"Everyone needs to think carefully about the amount of debt they can afford," said Mervyn King, Governor of the Bank of England, last week. This may seem a pointless comment given that the most expensive time of year is less than six weeks away, but then that's the whole reason for making it: Mr King's intention is to put a stop to the spending before it even starts.
While these are wise words, though, one wonders how much of an impact they will have. Mr King is concerned that the increase in interest rates is just the beginning, which could leave borrowers dangerously overstretched. Spending more than they can afford in the short term will only aggravate this.
But many people will tell you that while this is all very well, it's Christmas. And these aren't just the ones who are most likely to spend beyond their means at this time of year - the 18-24 age group and those on low incomes - since they may not even know who the Governor of the Bank of England is, let alone read his comments. Many other people also tend to make an exception for the festive period. Interest rates have risen recently but not enough, I suspect, to encourage significant belt-tightening in the short term.
And even if common sense dictates that borrowing needs to be reined in, you can bet your bottom dollar this will happen after Christmas and not before.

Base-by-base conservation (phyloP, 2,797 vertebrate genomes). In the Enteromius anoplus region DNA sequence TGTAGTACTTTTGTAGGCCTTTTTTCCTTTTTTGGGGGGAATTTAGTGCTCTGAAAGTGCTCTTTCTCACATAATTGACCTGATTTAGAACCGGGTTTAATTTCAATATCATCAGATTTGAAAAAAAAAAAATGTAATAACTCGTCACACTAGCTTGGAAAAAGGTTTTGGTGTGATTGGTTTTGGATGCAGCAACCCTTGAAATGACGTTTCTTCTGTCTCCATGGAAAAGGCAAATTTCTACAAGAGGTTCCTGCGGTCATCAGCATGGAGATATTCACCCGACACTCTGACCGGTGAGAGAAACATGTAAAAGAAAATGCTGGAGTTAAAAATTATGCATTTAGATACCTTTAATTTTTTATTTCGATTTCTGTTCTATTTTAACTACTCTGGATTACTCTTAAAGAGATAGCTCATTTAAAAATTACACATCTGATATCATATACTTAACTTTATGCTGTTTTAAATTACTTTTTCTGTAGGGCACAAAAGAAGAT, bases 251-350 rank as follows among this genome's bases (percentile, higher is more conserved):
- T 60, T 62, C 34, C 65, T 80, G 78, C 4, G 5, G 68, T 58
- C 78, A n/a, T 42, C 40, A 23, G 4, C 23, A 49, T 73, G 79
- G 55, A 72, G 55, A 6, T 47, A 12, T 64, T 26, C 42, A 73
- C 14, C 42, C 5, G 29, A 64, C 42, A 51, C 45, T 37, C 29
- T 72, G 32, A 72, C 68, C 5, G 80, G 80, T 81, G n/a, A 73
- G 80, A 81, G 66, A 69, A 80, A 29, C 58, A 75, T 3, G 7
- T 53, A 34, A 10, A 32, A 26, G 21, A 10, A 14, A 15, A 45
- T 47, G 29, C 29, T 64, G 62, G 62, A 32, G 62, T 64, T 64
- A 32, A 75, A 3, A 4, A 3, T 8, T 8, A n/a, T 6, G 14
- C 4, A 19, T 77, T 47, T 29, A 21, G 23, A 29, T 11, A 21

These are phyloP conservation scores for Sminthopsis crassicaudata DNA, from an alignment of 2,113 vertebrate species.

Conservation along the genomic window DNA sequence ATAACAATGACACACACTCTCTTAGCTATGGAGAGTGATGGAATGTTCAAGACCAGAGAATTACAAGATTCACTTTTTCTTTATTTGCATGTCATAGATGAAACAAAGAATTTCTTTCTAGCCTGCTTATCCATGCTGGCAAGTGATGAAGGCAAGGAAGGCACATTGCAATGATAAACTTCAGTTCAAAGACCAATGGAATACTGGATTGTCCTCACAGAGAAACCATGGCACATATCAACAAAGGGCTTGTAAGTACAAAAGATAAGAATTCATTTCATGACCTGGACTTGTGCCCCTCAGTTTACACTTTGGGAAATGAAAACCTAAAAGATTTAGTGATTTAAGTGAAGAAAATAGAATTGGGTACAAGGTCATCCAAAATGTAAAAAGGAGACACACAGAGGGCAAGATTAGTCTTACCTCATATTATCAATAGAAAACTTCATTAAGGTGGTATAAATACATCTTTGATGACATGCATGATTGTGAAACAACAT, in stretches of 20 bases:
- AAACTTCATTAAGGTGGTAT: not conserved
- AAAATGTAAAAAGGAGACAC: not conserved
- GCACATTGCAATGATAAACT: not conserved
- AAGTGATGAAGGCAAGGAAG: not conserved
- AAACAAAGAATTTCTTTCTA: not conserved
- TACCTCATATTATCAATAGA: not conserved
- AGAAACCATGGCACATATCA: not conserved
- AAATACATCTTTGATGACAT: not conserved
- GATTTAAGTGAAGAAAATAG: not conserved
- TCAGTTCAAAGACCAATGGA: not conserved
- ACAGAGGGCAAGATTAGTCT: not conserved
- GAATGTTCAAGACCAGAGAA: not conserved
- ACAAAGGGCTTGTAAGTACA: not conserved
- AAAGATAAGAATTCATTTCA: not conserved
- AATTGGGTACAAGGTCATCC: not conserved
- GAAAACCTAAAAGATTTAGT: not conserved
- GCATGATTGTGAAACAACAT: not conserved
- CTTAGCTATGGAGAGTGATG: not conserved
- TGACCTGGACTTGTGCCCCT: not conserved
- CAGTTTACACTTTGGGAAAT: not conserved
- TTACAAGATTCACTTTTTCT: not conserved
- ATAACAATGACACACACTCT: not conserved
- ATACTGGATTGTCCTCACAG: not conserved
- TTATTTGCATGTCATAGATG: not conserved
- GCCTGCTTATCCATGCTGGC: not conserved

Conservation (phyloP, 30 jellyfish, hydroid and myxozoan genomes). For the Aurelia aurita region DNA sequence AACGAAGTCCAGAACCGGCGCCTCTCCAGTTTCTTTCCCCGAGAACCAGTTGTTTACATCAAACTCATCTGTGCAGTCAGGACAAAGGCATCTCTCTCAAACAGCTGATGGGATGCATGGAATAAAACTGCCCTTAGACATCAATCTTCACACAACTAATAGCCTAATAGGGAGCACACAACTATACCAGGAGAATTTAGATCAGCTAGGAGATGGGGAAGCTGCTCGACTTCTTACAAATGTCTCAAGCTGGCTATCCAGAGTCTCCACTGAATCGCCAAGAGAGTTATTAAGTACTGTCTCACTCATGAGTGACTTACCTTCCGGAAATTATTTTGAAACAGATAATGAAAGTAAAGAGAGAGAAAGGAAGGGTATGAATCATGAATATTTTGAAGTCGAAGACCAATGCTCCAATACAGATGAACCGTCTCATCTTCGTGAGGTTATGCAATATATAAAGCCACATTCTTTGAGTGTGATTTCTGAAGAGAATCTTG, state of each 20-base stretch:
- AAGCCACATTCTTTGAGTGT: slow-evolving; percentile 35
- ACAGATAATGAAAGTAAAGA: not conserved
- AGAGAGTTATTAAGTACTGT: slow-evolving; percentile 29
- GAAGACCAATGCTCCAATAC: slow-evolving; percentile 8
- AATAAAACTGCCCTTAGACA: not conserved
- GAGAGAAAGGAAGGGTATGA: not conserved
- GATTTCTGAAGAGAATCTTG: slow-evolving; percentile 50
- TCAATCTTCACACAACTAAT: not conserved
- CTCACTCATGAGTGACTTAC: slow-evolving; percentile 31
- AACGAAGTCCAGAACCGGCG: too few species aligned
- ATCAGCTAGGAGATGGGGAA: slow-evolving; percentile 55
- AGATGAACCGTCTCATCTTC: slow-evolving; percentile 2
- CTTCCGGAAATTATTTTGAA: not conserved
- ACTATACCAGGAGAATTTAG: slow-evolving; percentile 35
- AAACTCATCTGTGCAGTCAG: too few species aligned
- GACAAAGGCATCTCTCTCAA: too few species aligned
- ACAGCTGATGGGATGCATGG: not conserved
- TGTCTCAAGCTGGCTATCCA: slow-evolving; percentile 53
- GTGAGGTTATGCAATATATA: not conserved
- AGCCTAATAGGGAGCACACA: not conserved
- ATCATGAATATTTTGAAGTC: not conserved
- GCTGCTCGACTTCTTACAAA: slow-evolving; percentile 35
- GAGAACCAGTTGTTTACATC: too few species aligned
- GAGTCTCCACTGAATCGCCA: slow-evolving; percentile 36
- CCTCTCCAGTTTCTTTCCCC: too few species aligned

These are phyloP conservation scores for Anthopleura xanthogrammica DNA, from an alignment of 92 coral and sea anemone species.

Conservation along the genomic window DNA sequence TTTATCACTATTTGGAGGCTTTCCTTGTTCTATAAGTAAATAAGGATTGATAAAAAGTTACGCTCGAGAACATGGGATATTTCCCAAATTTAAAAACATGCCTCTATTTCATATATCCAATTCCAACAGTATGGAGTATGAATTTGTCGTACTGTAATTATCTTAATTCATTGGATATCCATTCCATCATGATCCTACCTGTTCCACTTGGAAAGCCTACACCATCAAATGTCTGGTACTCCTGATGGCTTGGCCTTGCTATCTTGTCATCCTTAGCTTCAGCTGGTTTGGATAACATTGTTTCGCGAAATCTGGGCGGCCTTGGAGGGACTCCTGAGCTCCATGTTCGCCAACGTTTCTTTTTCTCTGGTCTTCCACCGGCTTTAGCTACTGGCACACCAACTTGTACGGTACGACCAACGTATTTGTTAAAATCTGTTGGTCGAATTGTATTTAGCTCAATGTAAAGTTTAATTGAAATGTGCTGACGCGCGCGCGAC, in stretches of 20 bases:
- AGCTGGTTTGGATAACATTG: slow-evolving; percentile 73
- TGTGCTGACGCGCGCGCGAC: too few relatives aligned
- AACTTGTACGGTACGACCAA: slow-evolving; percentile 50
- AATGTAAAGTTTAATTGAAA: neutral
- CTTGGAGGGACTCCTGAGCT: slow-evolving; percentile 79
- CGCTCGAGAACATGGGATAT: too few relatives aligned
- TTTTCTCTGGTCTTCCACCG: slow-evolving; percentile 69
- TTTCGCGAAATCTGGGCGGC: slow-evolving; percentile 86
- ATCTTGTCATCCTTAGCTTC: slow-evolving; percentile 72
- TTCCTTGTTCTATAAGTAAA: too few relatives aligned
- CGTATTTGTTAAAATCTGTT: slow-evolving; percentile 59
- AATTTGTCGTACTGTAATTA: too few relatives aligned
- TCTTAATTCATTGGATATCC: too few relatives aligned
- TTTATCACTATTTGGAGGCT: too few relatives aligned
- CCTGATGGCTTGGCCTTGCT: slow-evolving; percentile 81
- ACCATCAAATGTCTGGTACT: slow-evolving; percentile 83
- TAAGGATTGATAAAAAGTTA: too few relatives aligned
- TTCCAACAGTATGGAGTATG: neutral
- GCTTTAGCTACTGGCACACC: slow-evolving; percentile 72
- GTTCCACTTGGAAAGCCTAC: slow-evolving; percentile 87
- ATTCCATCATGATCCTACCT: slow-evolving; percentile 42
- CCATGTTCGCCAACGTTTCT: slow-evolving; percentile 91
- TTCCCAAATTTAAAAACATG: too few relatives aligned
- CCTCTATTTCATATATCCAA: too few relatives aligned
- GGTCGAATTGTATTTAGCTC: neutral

That a number of people actually take out a personal loan to pay for Christmas presents, food and drink shows what a problem this is. Can the pressure really be so great that those who clearly can't afford it run up extra credit that they may well be paying off come next Christmas? Admittedly, taking out a low-interest loan is more sensible than running up debts on credit cards, but whatever happened to living within your means?
According to research from Abbey, 64 per cent of us pay for Christmas using our savings, while 22 per cent turn to plastic.
And a survey from the insurer Royal London reveals that more than half of us feel pressured to spend more than we should at Christmas, with a quarter of us going over budget. It's easily done but the effects can be devastating.
Christmas can be a great time of year for all the family but it isn't a new boiler, a suit for an interview or the MOT on the car. In other words, it isn't vital, really necessary or life-threatening.
And if interest rates continue to rise in the new year, as predicted, that seemingly harmless overspending in December could come back to haunt many people in the UK for months to come.
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